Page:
Title:
Catheter balloon with multiple micropleats
Kind Code:
A1


Abstract:
Balloons are provided which are formed of at least one balloon material with micropleats distributed about the circumference of the balloon. The micropleats reduce the profile of the balloon and pull taut upon inflation to provide an essentially radial symmetry.



Inventors:
Eskaros, Sherif (Elkton, MD, US)
Houghton, Michael (Newark, DE, US)
Newcomb, Kenneth (Wilmington, DE, US)
Roeber, Peter J. (Wallingford, PA, US)
Towler, Jeffrey (Wilmington, DE, US)
Application Number:
11/500793
Publication Date:
04/24/2008
Filing Date:
08/07/2006
Primary Class:
International Classes:
A61F2/958
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Primary Examiner:
HUSON, MONICA ANNE
Attorney, Agent or Firm:
W. L. GORE & ASSOCIATES, INC. (551 PAPER MILL ROAD P. O. BOX 9206, NEWARK, DE, 19714-9206, US)
Claims:
The invention claimed is:

1. A catheter balloon having a longitudinal axis comprising an inner lumen and at least one balloon material forming an outer circumference with at least one micropleat, the micropleat comprising a pocket of balloon material having an opening commencing at the lumen, a bottom and sides where each side folds upon itself to position the bottom of the pocket adjacent to the lumen.

2. The balloon of claim 1 wherein the inflation is essentially radially symmetric.

3. The balloon of claim 1 wherein the bottom of the pocket is aligned with the opening of the pocket.

4. The balloon of claim 2 wherein radial symmetry contributes to uniform stent deployment and a uniform stent cell sizing about the circumference of the stent.

5. The balloon of claim 1 wherein said micropleats are longitudinally oriented.

6. The balloon of claim 1 wherein said micropleats are helically oriented.

7. The balloon of claim 6 wherein the inflation is essentially radially symmetric.

8. The balloon of claim 1 wherein the inflation imparts an equal hydrostatic load during clinical use.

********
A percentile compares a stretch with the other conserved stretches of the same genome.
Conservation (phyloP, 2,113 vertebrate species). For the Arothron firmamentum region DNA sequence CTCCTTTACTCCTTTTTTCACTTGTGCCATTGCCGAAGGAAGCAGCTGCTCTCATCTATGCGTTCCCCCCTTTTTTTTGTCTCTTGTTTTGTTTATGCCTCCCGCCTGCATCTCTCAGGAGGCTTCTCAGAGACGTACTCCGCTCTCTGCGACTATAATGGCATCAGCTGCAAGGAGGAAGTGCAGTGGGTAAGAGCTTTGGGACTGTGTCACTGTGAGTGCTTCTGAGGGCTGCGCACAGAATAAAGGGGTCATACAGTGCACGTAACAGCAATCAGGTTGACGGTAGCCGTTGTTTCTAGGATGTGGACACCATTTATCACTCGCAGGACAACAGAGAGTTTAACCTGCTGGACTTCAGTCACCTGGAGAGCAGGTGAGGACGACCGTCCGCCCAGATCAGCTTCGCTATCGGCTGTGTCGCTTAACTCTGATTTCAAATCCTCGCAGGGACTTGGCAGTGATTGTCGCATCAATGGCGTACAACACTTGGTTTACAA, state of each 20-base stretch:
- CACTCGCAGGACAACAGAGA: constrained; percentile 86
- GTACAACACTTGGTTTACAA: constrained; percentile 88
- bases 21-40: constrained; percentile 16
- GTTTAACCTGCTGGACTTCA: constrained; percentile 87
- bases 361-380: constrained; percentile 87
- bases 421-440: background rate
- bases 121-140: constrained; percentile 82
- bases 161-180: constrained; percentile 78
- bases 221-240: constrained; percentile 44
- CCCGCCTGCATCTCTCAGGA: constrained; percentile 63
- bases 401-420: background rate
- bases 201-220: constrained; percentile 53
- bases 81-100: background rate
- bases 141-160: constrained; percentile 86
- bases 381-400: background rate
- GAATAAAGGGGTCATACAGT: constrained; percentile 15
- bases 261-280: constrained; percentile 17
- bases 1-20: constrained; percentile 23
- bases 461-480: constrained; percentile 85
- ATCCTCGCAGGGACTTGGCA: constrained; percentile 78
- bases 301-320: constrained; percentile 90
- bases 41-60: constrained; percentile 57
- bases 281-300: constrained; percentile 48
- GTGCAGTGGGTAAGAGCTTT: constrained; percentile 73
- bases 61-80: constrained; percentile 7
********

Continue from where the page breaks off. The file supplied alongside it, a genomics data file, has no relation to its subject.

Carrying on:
9. The balloon of claim 2 wherein radial symmetry contributes to uniform stent deployment and a uniform stent cell sizing about the circumference of the stent.

10. The balloon of claim 9 wherein said micropleats are longitudinally oriented.

11. The balloon of claim 9 wherein said micropleats are helically oriented.

12. The balloon of claim 1 wherein the at least one balloon material comprises PTFE and an elastomer.

13. The balloon of claim 1 wherein the micropleats are essentially S-shaped.

14. The balloon of claim 5 wherein the longitudinal micropleats are evenly distributed about the circumference of the balloon diameter.

15. The balloon of claim 1 comprising 6 or more micropleats.

16. The balloon of claim 1 wherein said micropleats pull taut so that they are not visible in the inflated state.

17. The balloon of claim 1 wherein each micropleat is oriented such that it is free of contact or overlap with any other portion of an adjacent micropleat.

18. The balloon of claim 1 comprising a plurality of micropleats less that 1.0 mm apart in an uninflated state.

19. A method of micropleating a balloon comprising: a. inflating the balloon to achieve an inflated outer diameter; b. applying a compressive radial force to the inflated outer diameter; c. deflating the balloon creating longitudinal folds in the balloon; d. applying heat and compressive force sufficient to set the folds; and e. removing the heat and pressure from over the balloon to create a micropleated balloon.